Immunisations, also known as vaccines, protect us from serious diseases and prevent the spread of those diseases to others. Immunisation works by injecting a weak form of a specific disease into a person, which causes the body to produce antibodies and boosts immunity. Once this is done, the person will either not contract that disease, or will get a much less severe bout.
Vaccines are given to children to prevent them from getting serious and potentially fatal diseases. Speak to your paediatrician and create a schedule for your child’s vaccines. Some of the vaccines that will be included in this schedule will be – diphtheria, tetanus, pertussis, measles, mumps, rubella, influenza and others.
The list of vaccines that are prescribed, and the schedule for giving them, changes every few years, so get the right schedule of vaccinations for your baby from your paediatrician at Medcare.
All children need to get the vaccines as prescribed by their paediatrician. This is not dependant on any particular risk factor being present in a child.
When children start attending school, they are exposed to the outside world and to vaccine-preventable diseases. Since we all want what’s best for our children in terms of their health, we must maintain an up to date immunization schedule to minimize these risks. The major diseases that can be prevented by following an immunization schedule are mentioned below:
Immunization protects our children from serious diseases and also prevents the spread of those diseases to others. Children who do not receive vaccines are not the only ones at risk. If a child contracts one of these serious diseases, it can spread to others. This is particularly dangerous for children who cannot get vaccinations because of medical problems or those whose bodies did not build up immunity after a vaccine.
Some of these infectious diseases like polio and small pox have been completely eradicated while others have been thwarted. It is your duty as a parent to ensure that your child follows the immunization schedule and receives protection from these deadly viruses.
Signs & Symptoms:
Vaccinations are to be given to all children. You don’t need to observe any symptoms, just follow the schedule given by your paediatrician.
If you think your child has or may have an allergy to any component in a vaccine, be sure to share that information with your doctor.
When you receive an immunization vaccine, you're injected with a weakened form of the disease. This triggers your body's immune response, causing it to make antibodies to fight that disease, thus enhancing your immunity.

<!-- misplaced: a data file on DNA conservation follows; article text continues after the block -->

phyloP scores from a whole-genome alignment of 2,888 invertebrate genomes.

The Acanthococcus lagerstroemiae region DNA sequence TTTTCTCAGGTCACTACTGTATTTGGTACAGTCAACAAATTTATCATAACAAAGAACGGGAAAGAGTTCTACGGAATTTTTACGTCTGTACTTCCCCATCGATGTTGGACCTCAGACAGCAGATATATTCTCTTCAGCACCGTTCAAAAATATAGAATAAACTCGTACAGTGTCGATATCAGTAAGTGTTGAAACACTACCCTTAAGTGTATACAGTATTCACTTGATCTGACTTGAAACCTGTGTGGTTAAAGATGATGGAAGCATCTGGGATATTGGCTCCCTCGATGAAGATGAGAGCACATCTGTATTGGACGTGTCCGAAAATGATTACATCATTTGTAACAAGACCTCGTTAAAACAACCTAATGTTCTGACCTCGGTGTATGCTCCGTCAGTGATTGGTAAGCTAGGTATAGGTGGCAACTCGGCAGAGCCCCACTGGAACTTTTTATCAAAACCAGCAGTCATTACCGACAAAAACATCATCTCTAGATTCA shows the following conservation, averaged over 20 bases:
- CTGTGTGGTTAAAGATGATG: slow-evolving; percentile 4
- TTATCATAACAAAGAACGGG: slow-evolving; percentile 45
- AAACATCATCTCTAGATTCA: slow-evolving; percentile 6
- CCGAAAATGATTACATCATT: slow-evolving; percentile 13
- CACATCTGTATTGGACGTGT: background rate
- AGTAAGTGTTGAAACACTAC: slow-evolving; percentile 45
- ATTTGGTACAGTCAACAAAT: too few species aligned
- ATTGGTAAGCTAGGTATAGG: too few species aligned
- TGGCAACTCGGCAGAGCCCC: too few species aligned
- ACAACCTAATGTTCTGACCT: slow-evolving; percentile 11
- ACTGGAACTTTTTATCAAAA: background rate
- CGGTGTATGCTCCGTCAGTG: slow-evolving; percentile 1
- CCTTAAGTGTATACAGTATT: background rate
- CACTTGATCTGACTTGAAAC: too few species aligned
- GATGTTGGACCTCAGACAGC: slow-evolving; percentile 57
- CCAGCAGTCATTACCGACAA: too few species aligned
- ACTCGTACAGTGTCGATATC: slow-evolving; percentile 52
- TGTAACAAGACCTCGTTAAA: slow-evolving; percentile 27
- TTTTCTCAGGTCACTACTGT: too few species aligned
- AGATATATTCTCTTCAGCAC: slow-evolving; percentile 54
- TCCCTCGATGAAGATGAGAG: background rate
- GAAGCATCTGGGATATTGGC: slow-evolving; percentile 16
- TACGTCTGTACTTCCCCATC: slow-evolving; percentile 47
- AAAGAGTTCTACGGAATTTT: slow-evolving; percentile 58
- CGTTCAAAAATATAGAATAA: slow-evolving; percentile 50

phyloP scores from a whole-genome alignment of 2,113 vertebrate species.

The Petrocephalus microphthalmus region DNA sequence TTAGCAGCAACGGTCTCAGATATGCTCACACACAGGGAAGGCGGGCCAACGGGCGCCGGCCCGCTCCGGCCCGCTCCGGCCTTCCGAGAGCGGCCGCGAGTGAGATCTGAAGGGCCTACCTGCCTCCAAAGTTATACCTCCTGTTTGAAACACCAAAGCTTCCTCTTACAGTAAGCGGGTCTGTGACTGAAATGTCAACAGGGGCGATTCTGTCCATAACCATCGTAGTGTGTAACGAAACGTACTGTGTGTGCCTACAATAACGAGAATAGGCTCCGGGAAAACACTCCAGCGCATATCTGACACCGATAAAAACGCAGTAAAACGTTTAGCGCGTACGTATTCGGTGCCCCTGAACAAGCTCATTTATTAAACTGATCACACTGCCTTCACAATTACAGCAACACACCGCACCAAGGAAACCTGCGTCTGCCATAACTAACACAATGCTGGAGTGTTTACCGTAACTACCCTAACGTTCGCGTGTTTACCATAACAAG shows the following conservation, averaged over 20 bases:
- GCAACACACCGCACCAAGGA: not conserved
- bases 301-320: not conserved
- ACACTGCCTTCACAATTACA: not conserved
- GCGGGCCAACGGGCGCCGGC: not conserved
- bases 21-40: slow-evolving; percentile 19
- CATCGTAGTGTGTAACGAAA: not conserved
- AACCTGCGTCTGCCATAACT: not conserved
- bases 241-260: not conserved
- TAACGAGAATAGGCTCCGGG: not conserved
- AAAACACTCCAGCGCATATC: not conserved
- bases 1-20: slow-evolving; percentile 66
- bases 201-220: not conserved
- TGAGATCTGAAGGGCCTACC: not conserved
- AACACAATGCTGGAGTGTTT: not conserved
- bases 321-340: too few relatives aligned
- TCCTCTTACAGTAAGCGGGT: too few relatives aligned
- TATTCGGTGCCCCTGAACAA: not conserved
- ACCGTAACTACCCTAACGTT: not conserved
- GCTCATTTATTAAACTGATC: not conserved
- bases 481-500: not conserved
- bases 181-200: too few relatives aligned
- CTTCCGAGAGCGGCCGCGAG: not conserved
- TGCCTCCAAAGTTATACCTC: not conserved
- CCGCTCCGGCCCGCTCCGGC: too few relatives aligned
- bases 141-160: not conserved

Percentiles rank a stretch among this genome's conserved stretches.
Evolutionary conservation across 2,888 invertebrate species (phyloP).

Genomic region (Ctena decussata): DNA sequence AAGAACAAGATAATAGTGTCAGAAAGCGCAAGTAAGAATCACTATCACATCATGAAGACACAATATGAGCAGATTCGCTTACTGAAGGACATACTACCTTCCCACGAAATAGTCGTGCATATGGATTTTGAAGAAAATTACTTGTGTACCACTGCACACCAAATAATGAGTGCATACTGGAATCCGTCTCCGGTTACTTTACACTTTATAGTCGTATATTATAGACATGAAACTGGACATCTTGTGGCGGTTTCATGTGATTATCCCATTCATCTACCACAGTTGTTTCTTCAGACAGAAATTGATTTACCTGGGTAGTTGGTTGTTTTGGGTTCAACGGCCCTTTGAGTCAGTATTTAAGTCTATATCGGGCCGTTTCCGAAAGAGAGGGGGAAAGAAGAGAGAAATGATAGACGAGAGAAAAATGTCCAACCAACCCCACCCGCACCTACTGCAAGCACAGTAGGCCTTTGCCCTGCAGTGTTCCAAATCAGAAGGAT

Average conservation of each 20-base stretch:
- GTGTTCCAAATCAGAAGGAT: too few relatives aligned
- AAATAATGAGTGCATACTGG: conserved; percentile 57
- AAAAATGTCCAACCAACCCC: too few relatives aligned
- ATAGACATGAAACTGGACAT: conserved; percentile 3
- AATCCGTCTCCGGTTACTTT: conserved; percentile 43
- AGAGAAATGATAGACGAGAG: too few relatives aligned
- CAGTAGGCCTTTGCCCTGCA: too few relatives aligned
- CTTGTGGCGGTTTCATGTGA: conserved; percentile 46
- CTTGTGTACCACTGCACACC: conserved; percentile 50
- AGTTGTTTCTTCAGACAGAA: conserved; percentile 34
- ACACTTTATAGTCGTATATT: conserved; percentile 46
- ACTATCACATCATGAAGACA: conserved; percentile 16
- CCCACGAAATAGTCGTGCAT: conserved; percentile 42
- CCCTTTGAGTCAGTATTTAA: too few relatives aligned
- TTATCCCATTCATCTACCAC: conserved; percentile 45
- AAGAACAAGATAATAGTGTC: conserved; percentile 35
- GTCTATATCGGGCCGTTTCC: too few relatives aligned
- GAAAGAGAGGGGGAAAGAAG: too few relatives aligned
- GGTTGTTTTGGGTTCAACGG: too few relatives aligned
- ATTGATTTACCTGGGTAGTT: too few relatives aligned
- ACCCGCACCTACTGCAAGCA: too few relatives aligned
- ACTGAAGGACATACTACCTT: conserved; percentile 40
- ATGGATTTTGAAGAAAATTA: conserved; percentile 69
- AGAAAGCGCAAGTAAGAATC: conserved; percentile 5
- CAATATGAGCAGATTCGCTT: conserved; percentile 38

Then, if you're ever again exposed to the actual disease-causing organism, your immune system is prepared to fight the infection. A vaccine will usually prevent you from getting a disease or make it less severe.
An immunisation or vaccine works by using a small amount of a virus or bacteria which triggers your child’s immune response. This helps the child to produce antibodies which prevent them from contracting the disease. Keep a list of the vaccinations to be administered, and the schedule. Ensure that you bring your child on the scheduled date to Medcare and get the vaccination administered.
Allergic reactions usually happen very soon after getting a vaccine, and our doctors are well equipped to manage them. In extremely rare instances a high fever may occur with a vaccine. Fevers like this will not harm your children, but they can make them uncomfortable and upset. There may be some soreness or redness around the injection site.
A: Any side effects or reactions to vaccines are usually mild. Your child may get a low grade fever, or some redness around the place where the injection was given. In case of high fever or an allergic reaction, take your child to the paediatric department for treatment. The benefits of immunisations far outweigh the discomfort of side effects, so you should follow the schedule very carefully.
A: It’s vaccines that keep these diseases rare. So do give your child all recommended vaccines. In communities where vaccination rates are low, rare diseases are often seen again.
A: For some vaccines, the immunity against the disease is lifelong, for example, the series given for measles or Hepatitis B. For other diseases, like tetanus, the vaccine needs a ‘booster shot’ after some years.